Zelda 64: Dawn & Dusk is a new 64DD expansion to Ocarina of Time

by Martin Watts, 22 September 2019

The title card for Zelda 64: Dawn & Dusk, an Ocarina of Time 64DD expansion.

During the N64’s heyday, Nintendo had plans to release an expansion pack for The Legend of Zelda: Ocarina of Time. By using the 64 Disk Drive add-on (64DD), it would interface with the original game to offer a new experience.

Sadly, the 64DD was destined to failure.

Nintendo 64DD add-on.

It released with minimal support late in the N64’s life (December 1999) and only in Japan. It was dead on arrival, and our chances of ever receiving an Ocarina of Time expansion were dashed.

Until now, that is.

Developed by Captain Seedy-Eye, Zelda 64: Dawn & Dusk is a brand new Legend of Zelda 64DD expansion game. You can even play it on a 64DD development unit.

Crossing a bridge in Zelda 64: Dawn & Dusk on Nintendo 64

Of course, this bit of kit is rarer than hens’ teeth. So it’s just as well you can also experience it on emulators or an original N64 console using a flashcart.

Zelda 64: Dawn & Dusk was ported to 64DD by LuigiBlood, who previously released English translations of the Mario Artist games.

What’s Zelda 64: Dawn & Dusk about?

This expansion is a brand new Legend of Zelda adventure. It uses the same assets and game engine as Ocarina of Time, but features a new world and story.

The game is set in a once-great kingdom now split between east and west.

A prologue storyboard in Zelda 64: Dawn & Dusk talks about the costly war that preceded the game's events.

In a bid for power, the west tried to tame a legendary beast. However, this creature ended up attacking the east, resulting in a costly war for both sides.

Thankfully, a legendary priestess confronted the beast and forced it into a deep slumber. Although this brought an end to the hostilities, each kingdom ultimately fell into ruin.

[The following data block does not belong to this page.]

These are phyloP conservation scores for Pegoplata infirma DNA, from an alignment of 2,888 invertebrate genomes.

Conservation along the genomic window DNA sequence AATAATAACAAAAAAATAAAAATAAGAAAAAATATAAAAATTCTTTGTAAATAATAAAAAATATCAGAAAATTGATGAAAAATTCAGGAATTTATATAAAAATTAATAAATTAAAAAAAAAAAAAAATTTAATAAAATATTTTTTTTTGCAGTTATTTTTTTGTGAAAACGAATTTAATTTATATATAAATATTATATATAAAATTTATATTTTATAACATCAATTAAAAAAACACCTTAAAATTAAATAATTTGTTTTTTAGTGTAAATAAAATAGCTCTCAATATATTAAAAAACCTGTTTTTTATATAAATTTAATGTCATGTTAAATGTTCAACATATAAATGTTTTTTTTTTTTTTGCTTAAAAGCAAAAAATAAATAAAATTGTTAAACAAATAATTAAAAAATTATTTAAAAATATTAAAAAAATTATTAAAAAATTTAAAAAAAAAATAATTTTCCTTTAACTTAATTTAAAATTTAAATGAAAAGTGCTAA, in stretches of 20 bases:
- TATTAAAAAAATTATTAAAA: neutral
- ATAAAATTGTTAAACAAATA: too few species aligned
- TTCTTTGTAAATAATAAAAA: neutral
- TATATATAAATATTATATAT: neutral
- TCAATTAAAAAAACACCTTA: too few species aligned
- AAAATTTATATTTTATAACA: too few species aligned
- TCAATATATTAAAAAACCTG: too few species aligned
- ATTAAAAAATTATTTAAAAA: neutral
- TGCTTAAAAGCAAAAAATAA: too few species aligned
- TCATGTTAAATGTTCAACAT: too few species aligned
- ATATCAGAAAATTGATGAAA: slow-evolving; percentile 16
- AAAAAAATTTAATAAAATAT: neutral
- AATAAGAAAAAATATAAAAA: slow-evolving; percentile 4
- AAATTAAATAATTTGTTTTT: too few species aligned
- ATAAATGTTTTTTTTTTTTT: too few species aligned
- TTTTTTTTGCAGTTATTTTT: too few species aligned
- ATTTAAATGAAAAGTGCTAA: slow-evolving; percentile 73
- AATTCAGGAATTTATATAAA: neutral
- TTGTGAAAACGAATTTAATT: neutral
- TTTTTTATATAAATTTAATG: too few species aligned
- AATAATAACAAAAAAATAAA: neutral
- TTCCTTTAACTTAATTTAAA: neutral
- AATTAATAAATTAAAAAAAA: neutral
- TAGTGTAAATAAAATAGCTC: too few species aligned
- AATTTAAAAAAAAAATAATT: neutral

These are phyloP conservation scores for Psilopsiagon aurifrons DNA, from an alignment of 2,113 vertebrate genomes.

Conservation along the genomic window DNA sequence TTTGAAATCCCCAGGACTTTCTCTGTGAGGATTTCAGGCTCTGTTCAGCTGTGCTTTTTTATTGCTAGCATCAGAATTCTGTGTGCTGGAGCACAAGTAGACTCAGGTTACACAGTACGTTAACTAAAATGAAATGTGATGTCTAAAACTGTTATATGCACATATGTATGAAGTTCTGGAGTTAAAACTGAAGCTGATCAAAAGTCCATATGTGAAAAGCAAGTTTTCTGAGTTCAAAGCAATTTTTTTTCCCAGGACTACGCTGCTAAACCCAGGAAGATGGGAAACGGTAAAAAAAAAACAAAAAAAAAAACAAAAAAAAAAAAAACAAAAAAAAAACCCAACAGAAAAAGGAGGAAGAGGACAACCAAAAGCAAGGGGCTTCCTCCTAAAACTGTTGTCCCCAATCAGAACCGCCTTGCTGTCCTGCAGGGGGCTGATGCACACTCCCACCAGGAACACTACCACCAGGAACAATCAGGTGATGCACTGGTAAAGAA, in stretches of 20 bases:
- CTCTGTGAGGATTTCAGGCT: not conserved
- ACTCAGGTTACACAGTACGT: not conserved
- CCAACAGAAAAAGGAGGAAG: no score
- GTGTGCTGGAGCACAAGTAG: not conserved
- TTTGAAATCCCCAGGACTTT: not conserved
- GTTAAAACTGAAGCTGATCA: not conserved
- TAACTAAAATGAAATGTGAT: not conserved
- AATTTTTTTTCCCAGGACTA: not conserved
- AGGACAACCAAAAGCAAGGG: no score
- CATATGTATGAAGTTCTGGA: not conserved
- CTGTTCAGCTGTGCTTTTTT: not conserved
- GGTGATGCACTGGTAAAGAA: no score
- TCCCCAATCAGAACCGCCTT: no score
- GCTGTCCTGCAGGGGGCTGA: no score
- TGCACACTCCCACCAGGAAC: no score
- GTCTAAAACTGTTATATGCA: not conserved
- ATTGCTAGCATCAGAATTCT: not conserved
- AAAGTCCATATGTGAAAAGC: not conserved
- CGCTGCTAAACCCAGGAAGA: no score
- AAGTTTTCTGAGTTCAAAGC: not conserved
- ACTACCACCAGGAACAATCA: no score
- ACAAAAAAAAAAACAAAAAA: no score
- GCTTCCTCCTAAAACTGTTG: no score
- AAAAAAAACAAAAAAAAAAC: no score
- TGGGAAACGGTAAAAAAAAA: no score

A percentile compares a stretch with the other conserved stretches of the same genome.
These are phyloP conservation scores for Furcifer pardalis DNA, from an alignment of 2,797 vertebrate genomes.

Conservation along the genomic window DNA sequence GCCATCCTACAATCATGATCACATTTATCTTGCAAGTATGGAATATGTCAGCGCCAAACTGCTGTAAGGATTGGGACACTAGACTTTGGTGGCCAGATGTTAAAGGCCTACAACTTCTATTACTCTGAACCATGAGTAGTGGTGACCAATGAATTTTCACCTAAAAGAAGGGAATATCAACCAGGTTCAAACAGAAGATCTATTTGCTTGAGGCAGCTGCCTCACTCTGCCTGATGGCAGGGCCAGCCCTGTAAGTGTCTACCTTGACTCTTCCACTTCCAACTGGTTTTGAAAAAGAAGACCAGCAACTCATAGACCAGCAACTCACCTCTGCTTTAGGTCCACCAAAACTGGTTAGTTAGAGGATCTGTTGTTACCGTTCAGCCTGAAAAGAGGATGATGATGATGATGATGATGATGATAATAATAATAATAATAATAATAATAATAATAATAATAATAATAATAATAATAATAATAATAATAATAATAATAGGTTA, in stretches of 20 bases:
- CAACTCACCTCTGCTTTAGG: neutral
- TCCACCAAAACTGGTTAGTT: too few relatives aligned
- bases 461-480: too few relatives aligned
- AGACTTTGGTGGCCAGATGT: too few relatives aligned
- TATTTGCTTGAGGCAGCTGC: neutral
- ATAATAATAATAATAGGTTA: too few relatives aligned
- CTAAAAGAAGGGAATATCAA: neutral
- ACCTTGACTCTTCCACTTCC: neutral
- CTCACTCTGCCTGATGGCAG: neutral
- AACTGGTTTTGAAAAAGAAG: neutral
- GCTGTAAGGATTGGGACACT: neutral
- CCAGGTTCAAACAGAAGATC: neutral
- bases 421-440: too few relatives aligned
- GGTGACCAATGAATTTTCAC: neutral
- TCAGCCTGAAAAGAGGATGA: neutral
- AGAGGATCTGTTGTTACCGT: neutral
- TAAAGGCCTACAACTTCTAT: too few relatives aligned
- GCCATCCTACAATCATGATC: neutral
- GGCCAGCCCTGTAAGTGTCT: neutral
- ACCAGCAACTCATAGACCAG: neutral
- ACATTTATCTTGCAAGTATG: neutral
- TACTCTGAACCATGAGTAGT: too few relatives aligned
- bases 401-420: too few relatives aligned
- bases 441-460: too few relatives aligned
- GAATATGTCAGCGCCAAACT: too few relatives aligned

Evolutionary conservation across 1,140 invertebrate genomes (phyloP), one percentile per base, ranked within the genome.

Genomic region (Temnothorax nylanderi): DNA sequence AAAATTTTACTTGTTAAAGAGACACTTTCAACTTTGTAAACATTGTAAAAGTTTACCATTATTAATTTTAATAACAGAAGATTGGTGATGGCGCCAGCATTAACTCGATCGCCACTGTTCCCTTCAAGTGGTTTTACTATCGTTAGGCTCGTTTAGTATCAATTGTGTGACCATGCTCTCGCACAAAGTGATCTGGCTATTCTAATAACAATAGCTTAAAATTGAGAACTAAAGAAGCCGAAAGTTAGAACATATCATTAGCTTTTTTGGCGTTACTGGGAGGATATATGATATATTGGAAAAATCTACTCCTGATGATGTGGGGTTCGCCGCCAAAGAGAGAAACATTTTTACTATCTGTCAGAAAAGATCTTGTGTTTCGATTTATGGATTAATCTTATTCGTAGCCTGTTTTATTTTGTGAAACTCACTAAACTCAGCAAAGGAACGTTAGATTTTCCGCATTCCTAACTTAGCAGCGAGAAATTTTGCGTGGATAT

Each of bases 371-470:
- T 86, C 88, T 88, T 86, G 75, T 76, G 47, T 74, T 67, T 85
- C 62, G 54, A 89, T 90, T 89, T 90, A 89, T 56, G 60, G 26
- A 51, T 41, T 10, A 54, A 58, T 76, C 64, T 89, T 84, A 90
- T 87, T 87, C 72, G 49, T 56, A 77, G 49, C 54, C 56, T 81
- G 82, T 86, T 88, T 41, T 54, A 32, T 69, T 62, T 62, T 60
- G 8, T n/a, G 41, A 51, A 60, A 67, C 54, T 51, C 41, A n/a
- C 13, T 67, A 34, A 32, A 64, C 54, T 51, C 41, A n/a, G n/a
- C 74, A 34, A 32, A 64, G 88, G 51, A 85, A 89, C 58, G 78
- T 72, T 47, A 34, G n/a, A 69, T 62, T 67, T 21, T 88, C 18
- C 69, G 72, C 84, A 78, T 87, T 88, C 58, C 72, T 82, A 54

Enjoying the view from the rooftop of Dawngrove Village's inn in Zelda 64: Dawn & Dusk.

You play as a young descendant of this priestess. And now the time has come for you to set out for the Duskside to stop the beast from rising again.

Night and day

Zelda 64: Dawn & Dusk may re-use Ocarina of Time’s objects and enemies, but the newly designed environments and textures make it feel fresh.

Captain Seedy-Eye has also composed a brand new soundtrack for this game. And it does a fantastic job of evoking the distinctive mood of both regions in the game.

The verdant landscape of Dawngrove in Zelda 64: Dawn & Dusk for N64.

Dawnside is an ever-bright, cheery place – although by no means safe.

Duskside, on the other hand, is dark and cold. The glowing-purple patterns that coat most of its locations give it an ominous, foreboding atmosphere.

The Metal Shield item, sporting a bespoke design in Zelda 64: Dawn & Dusk mod for Nintendo 64.

You can see a difference even in the little details. For example, the shields you can find and equip sport different decals.

There are still many familiar elements though. For one, Zelda 64: Dawn & Dusk begins in a similar fashion to other Legend of Zelda games.

Navigating treacherous platforms containing flame pillars in Zelda 64: Dawn & Dusk on Nintendo 64.

At the start, you find yourself in Dawngrove Village. Home to a handful of people, this idyllic settlement is a great place to find your feet.

Before setting out on adventure, you’ll need to find a sword and other vital equipment.

Dawngrove Village, the starting area in Zelda 64: Dawn & Dusk.